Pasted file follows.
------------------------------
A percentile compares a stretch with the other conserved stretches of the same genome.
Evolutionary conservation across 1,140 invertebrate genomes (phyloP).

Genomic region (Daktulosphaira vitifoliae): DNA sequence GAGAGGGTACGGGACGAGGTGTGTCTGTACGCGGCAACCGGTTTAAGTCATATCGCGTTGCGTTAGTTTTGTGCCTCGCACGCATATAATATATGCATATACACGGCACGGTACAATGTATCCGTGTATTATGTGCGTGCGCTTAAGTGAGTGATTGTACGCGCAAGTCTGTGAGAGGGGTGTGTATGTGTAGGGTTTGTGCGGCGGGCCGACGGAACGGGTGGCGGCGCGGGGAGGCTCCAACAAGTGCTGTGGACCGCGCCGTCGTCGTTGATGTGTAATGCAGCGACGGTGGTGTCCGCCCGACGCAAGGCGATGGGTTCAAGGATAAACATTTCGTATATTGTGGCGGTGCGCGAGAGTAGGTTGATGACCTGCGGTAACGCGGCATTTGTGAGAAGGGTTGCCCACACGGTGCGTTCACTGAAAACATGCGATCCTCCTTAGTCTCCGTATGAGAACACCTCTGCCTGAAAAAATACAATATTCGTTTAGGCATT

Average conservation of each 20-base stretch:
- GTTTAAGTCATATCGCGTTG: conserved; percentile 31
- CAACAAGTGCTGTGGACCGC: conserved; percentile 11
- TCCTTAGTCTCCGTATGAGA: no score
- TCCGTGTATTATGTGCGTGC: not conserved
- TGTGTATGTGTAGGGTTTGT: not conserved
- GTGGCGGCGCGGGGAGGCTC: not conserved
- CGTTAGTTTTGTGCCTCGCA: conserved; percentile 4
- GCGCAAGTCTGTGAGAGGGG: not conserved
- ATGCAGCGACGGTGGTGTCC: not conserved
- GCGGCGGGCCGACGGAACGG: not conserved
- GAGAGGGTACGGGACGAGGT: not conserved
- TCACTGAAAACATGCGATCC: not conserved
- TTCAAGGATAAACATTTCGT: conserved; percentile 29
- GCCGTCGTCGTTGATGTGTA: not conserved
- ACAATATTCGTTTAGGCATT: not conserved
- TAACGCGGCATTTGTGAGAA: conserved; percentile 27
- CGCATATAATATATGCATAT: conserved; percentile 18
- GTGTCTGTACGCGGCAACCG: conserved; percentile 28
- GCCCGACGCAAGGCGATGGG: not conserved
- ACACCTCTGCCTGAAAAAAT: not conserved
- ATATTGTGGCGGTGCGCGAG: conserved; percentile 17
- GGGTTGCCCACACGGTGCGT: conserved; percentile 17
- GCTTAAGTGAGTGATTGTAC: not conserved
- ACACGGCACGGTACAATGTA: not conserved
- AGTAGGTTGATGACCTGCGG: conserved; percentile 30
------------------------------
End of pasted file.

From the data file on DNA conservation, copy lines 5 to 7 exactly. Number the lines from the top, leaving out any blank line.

- GTTTAAGTCATATCGCGTTG: conserved; percentile 31
- CAACAAGTGCTGTGGACCGC: conserved; percentile 11
- TCCTTAGTCTCCGTATGAGA: no score